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Id Co.




Of the Object of Worship,

Internal Worship,

The Knowledge of God,


448 Thankfulness to God,


449 Humility,


451 Self-Denial,


154 Resignation to the will of God, 497

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HAVING completed an exposition of the whole bible, the Books both of the Old and of the New Testament; I considered with myself what would be best next to engage in, for the further instruction of the people under my care ; and my thoughts led me to enter upon a scheme of Doctrinal and Practical Divinity, first the former and then the latter ; the one being the foundation of the other, and both having a close connexion with each other.

Systematical Divinity, I am sensible, is now become very unpopular. Formulas and articles of faith, creeds, confes, sions, catechisms, and summaries of divine truths, are greatly decried in our age ; and yet, what art or science soever but has been reduced to a system? physic, metaphysic, logic, rhetoric, &c. Philosophy, in general, has had its several systems; not to take notice of the various sects and systems of philosophy in ancient times; in the last age, the Cartesian system of philosophy greatly obtained, as the Newtonian system now does.

Medicine, jurisprudence, or law, and every art and science, are reduced to a system or body; which is no other than an assemblage or composition of the several doctrines or parts of a science; and why should divi. nity, the most noble science, be without a system? Evangelical truths are spread and scattered about in the sacred Scriptures; and to gather them together, and dispose of them in a regular, orderly method, surely cannot be disagreeable ; but must be useful, for the more clear and perspicuous understanding them, for the better retaining them in memory, and to shew the connection, harmony, and agreement of them. Accordingly we find that Christian writers, in ancient times, attempted something of this nature; as the several formulas of faith,


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symbols or creeds, made in the first three or four centuries of Christianity. Since the reformation, we have had bodies or systems of divinity, and confessions of faith, better digested, and drawn up with greater accuracy and consistence; and which have been very serviceable to lead men into the knowledge of evangelical doctrine, and confirm them in it; as well as to shew the agreement and harmony of sound divines and churches, in the more principal parts of it: and even those who now cry out against systems, confessions, and creeds, their predecessors had those of their own. Arius had his crved; and the Socinians have their catechism. The Jews, in imitation of the Christians, have reduced their theology to certain heads or articles of faith.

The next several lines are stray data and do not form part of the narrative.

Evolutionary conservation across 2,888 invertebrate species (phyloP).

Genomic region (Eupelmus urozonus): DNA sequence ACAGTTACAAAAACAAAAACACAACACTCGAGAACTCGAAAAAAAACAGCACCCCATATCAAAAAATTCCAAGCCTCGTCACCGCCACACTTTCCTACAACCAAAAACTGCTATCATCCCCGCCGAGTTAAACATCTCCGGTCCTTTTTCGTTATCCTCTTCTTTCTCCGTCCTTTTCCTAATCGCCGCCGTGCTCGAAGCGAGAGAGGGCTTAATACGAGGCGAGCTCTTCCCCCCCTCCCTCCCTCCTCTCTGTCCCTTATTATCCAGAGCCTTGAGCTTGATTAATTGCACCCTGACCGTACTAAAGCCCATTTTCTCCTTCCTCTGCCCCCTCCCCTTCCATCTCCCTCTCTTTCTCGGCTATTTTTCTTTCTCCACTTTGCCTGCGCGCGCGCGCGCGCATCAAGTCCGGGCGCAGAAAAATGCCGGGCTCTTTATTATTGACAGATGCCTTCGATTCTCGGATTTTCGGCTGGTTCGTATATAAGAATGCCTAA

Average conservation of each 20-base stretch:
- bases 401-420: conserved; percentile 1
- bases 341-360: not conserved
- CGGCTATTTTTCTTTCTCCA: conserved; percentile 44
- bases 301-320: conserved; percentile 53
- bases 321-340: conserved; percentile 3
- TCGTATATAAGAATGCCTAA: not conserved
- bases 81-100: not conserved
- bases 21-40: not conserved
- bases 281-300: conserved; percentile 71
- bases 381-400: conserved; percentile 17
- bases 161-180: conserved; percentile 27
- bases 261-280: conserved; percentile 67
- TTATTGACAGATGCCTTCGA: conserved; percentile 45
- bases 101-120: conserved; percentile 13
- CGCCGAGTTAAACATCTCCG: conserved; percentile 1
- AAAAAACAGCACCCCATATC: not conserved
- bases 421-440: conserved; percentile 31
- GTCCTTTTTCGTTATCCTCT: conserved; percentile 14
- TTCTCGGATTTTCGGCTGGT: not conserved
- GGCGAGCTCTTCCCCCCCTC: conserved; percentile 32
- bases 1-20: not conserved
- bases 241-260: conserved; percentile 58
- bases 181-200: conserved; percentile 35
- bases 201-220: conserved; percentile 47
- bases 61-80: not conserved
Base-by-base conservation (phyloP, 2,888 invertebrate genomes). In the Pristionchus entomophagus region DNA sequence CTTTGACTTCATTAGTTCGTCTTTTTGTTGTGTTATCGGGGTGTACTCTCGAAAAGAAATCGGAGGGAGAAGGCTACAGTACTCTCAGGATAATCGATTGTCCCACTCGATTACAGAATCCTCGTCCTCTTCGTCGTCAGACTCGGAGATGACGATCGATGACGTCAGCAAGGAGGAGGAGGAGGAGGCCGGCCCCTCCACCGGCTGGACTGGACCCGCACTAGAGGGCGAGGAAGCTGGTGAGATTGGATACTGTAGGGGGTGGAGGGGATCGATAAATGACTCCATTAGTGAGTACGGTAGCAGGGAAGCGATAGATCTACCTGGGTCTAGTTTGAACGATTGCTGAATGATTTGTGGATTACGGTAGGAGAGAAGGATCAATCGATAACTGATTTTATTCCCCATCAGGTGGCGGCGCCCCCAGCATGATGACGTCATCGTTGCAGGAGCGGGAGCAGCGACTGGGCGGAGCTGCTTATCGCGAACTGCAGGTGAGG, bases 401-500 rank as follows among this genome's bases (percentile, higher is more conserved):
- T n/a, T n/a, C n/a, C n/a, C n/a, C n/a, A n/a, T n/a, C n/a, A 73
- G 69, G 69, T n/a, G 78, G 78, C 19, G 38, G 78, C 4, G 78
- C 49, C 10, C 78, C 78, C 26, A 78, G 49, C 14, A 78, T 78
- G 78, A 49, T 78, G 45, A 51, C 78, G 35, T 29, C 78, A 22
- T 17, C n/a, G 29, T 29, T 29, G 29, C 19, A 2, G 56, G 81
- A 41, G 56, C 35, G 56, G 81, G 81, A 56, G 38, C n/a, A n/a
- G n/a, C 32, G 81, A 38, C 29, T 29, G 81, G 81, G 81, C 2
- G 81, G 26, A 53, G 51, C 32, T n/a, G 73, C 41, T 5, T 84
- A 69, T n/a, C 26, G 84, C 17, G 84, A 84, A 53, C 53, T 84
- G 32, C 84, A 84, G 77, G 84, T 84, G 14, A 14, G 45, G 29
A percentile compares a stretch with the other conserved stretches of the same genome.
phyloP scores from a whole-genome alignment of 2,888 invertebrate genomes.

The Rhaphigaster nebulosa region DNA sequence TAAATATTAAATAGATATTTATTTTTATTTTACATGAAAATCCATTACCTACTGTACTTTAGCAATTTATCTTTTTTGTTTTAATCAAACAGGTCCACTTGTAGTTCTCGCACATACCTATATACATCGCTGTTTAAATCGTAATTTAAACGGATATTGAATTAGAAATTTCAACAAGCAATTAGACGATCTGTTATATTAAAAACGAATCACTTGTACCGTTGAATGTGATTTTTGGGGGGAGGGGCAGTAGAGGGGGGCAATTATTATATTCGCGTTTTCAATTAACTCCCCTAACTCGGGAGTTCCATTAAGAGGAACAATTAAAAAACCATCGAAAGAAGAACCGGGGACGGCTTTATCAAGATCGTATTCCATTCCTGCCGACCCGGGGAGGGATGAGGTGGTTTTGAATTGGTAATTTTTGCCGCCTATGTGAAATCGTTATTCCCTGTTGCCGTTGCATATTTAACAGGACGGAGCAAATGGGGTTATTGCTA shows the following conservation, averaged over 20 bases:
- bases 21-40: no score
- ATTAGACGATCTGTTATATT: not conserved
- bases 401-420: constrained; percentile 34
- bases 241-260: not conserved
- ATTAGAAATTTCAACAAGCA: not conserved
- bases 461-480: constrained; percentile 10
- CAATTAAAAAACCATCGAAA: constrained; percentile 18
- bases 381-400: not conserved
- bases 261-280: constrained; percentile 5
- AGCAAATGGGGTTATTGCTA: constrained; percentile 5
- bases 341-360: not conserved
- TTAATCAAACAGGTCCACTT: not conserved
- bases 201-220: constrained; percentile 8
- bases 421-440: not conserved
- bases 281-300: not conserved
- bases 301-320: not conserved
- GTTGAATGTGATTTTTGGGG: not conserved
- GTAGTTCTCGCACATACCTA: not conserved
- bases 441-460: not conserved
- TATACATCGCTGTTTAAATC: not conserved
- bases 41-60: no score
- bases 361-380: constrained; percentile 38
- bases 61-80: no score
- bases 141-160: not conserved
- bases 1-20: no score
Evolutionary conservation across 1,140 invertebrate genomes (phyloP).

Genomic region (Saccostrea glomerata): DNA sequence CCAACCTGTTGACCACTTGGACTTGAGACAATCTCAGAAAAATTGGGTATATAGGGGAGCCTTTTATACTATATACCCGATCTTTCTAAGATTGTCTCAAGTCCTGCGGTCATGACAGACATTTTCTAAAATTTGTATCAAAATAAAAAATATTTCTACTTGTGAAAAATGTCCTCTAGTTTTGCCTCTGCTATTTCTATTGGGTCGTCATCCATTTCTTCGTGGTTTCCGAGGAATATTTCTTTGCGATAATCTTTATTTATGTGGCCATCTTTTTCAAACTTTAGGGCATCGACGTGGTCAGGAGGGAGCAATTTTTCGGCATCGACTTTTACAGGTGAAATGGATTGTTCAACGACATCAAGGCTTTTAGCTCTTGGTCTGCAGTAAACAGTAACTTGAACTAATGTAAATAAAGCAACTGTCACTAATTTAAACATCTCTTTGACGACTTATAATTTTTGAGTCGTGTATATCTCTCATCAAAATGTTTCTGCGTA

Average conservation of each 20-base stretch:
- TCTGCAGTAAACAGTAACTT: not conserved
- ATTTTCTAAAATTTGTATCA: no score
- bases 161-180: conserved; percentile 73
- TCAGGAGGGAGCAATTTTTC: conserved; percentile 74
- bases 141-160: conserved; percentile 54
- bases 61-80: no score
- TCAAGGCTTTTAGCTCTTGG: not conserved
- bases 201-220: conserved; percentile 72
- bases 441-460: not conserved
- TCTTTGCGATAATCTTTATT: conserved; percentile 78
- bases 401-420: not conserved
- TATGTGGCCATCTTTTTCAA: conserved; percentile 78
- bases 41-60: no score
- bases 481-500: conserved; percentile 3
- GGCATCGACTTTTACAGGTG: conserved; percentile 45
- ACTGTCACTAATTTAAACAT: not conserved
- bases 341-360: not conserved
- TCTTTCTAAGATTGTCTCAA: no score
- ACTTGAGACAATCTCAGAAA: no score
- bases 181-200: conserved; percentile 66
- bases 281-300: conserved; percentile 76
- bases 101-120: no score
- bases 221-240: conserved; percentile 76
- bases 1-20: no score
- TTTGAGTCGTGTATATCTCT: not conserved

The Scripture exhibits compendiums or systems of doctrine and duty. What a compendium or body of laws is the decalogue or ten commands, drawn up and calculated more especially for the use of the Jews, and suited to their circumstances ! a body of laws not to be equalled by the wisest legislators of Greece and Rome, Minos, Lycurgus, Zaleucus, and Numa; nor by the laws of the twelve Roman tables, for order and regularity, for clearness and perspicuity, for comprehensiveness and brevity. The Lord's prayer consists of petitions the most full, proper, and pertinent, and in the most regular order. And we have a creed made mention of in Heb. vi. 1, 2. consisting of six articles, repentance from dead works, faith towards God, the ductrine of baptisms, and of laying on of hands, the resurrection of the dead, and eternal judgment.

Mention is made in the New Testament of a form of doctrine delivereil, and a form of sound words that had been heard and was to be held fast, and of a proportion or analogy of faith, according to which ministers were to prophesy or preach. Rom. vi. 17. 2 Tim. i. 13. Rom. xii. 6.

It is strongly pleaded that articles and confessions of faith, in which men are to agree, should be expressed in the bare words of the sacred Scriptures; but without an explanation of their sense of them in other words, it might introduce into

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